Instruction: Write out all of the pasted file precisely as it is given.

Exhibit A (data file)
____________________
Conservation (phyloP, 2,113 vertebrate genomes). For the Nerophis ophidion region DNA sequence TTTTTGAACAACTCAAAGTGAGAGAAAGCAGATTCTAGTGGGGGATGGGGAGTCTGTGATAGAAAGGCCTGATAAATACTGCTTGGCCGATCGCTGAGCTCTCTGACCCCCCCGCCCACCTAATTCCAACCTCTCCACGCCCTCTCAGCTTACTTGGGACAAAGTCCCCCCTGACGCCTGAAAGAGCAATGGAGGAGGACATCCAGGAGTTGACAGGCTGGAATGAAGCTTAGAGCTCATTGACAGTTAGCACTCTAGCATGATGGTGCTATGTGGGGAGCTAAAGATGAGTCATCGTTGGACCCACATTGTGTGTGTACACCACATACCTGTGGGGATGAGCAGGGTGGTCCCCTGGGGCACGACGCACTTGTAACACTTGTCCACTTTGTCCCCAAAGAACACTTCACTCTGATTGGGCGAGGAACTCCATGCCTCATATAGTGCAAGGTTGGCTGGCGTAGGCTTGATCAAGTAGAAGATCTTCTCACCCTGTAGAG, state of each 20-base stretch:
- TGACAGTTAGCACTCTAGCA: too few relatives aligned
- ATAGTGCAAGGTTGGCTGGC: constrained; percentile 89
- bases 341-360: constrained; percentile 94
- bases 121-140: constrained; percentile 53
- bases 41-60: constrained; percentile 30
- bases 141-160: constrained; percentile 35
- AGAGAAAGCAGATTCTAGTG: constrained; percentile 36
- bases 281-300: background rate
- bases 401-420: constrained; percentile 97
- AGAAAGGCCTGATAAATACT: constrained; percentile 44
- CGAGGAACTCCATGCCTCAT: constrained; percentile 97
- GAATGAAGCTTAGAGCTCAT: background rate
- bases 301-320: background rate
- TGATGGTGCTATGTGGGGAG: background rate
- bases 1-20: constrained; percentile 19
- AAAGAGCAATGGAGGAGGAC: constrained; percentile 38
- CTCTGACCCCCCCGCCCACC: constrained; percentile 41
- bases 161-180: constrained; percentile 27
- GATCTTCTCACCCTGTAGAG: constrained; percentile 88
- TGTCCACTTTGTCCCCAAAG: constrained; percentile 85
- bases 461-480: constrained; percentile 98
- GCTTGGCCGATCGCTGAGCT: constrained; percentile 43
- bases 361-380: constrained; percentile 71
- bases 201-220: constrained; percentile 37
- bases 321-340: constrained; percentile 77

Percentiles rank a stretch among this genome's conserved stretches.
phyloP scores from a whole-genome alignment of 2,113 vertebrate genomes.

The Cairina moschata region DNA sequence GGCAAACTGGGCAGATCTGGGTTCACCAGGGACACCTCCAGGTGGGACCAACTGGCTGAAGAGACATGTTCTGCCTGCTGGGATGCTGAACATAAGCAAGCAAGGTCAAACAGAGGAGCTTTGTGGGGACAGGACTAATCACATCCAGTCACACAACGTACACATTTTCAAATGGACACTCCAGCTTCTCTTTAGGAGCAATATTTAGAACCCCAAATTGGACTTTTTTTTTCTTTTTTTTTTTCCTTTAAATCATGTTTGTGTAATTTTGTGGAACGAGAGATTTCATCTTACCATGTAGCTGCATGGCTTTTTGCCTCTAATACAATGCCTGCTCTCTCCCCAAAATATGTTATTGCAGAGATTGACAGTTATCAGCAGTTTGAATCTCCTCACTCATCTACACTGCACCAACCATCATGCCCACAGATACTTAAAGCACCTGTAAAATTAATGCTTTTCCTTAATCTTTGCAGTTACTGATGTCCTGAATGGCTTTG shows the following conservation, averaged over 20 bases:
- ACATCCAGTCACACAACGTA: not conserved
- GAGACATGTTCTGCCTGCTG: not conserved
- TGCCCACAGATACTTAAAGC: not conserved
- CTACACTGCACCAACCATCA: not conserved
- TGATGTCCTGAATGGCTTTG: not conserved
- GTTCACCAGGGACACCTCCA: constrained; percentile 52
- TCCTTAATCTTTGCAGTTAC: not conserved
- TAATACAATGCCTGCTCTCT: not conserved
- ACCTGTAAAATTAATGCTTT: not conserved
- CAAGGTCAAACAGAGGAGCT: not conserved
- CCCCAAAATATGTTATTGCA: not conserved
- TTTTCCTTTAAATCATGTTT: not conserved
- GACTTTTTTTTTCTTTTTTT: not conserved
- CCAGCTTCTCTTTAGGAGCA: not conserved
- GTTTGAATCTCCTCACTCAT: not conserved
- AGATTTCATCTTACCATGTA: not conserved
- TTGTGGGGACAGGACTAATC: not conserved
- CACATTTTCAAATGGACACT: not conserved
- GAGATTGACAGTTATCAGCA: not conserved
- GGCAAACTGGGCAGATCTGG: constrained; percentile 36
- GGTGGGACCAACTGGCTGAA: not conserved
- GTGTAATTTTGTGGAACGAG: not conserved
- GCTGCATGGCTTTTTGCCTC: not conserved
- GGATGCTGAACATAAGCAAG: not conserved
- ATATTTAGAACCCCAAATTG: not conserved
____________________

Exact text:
Conservation (phyloP, 2,113 vertebrate genomes). For the Nerophis ophidion region DNA sequence TTTTTGAACAACTCAAAGTGAGAGAAAGCAGATTCTAGTGGGGGATGGGGAGTCTGTGATAGAAAGGCCTGATAAATACTGCTTGGCCGATCGCTGAGCTCTCTGACCCCCCCGCCCACCTAATTCCAACCTCTCCACGCCCTCTCAGCTTACTTGGGACAAAGTCCCCCCTGACGCCTGAAAGAGCAATGGAGGAGGACATCCAGGAGTTGACAGGCTGGAATGAAGCTTAGAGCTCATTGACAGTTAGCACTCTAGCATGATGGTGCTATGTGGGGAGCTAAAGATGAGTCATCGTTGGACCCACATTGTGTGTGTACACCACATACCTGTGGGGATGAGCAGGGTGGTCCCCTGGGGCACGACGCACTTGTAACACTTGTCCACTTTGTCCCCAAAGAACACTTCACTCTGATTGGGCGAGGAACTCCATGCCTCATATAGTGCAAGGTTGGCTGGCGTAGGCTTGATCAAGTAGAAGATCTTCTCACCCTGTAGAG, state of each 20-base stretch:
- TGACAGTTAGCACTCTAGCA: too few relatives aligned
- ATAGTGCAAGGTTGGCTGGC: constrained; percentile 89
- bases 341-360: constrained; percentile 94
- bases 121-140: constrained; percentile 53
- bases 41-60: constrained; percentile 30
- bases 141-160: constrained; percentile 35
- AGAGAAAGCAGATTCTAGTG: constrained; percentile 36
- bases 281-300: background rate
- bases 401-420: constrained; percentile 97
- AGAAAGGCCTGATAAATACT: constrained; percentile 44
- CGAGGAACTCCATGCCTCAT: constrained; percentile 97
- GAATGAAGCTTAGAGCTCAT: background rate
- bases 301-320: background rate
- TGATGGTGCTATGTGGGGAG: background rate
- bases 1-20: constrained; percentile 19
- AAAGAGCAATGGAGGAGGAC: constrained; percentile 38
- CTCTGACCCCCCCGCCCACC: constrained; percentile 41
- bases 161-180: constrained; percentile 27
- GATCTTCTCACCCTGTAGAG: constrained; percentile 88
- TGTCCACTTTGTCCCCAAAG: constrained; percentile 85
- bases 461-480: constrained; percentile 98
- GCTTGGCCGATCGCTGAGCT: constrained; percentile 43
- bases 361-380: constrained; percentile 71
- bases 201-220: constrained; percentile 37
- bases 321-340: constrained; percentile 77

Percentiles rank a stretch among this genome's conserved stretches.
phyloP scores from a whole-genome alignment of 2,113 vertebrate genomes.

The Cairina moschata region DNA sequence GGCAAACTGGGCAGATCTGGGTTCACCAGGGACACCTCCAGGTGGGACCAACTGGCTGAAGAGACATGTTCTGCCTGCTGGGATGCTGAACATAAGCAAGCAAGGTCAAACAGAGGAGCTTTGTGGGGACAGGACTAATCACATCCAGTCACACAACGTACACATTTTCAAATGGACACTCCAGCTTCTCTTTAGGAGCAATATTTAGAACCCCAAATTGGACTTTTTTTTTCTTTTTTTTTTTCCTTTAAATCATGTTTGTGTAATTTTGTGGAACGAGAGATTTCATCTTACCATGTAGCTGCATGGCTTTTTGCCTCTAATACAATGCCTGCTCTCTCCCCAAAATATGTTATTGCAGAGATTGACAGTTATCAGCAGTTTGAATCTCCTCACTCATCTACACTGCACCAACCATCATGCCCACAGATACTTAAAGCACCTGTAAAATTAATGCTTTTCCTTAATCTTTGCAGTTACTGATGTCCTGAATGGCTTTG shows the following conservation, averaged over 20 bases:
- ACATCCAGTCACACAACGTA: not conserved
- GAGACATGTTCTGCCTGCTG: not conserved
- TGCCCACAGATACTTAAAGC: not conserved
- CTACACTGCACCAACCATCA: not conserved
- TGATGTCCTGAATGGCTTTG: not conserved
- GTTCACCAGGGACACCTCCA: constrained; percentile 52
- TCCTTAATCTTTGCAGTTAC: not conserved
- TAATACAATGCCTGCTCTCT: not conserved
- ACCTGTAAAATTAATGCTTT: not conserved
- CAAGGTCAAACAGAGGAGCT: not conserved
- CCCCAAAATATGTTATTGCA: not conserved
- TTTTCCTTTAAATCATGTTT: not conserved
- GACTTTTTTTTTCTTTTTTT: not conserved
- CCAGCTTCTCTTTAGGAGCA: not conserved
- GTTTGAATCTCCTCACTCAT: not conserved
- AGATTTCATCTTACCATGTA: not conserved
- TTGTGGGGACAGGACTAATC: not conserved
- CACATTTTCAAATGGACACT: not conserved
- GAGATTGACAGTTATCAGCA: not conserved
- GGCAAACTGGGCAGATCTGG: constrained; percentile 36
- GGTGGGACCAACTGGCTGAA: not conserved
- GTGTAATTTTGTGGAACGAG: not conserved
- GCTGCATGGCTTTTTGCCTC: not conserved
- GGATGCTGAACATAAGCAAG: not conserved
- ATATTTAGAACCCCAAATTG: not conserved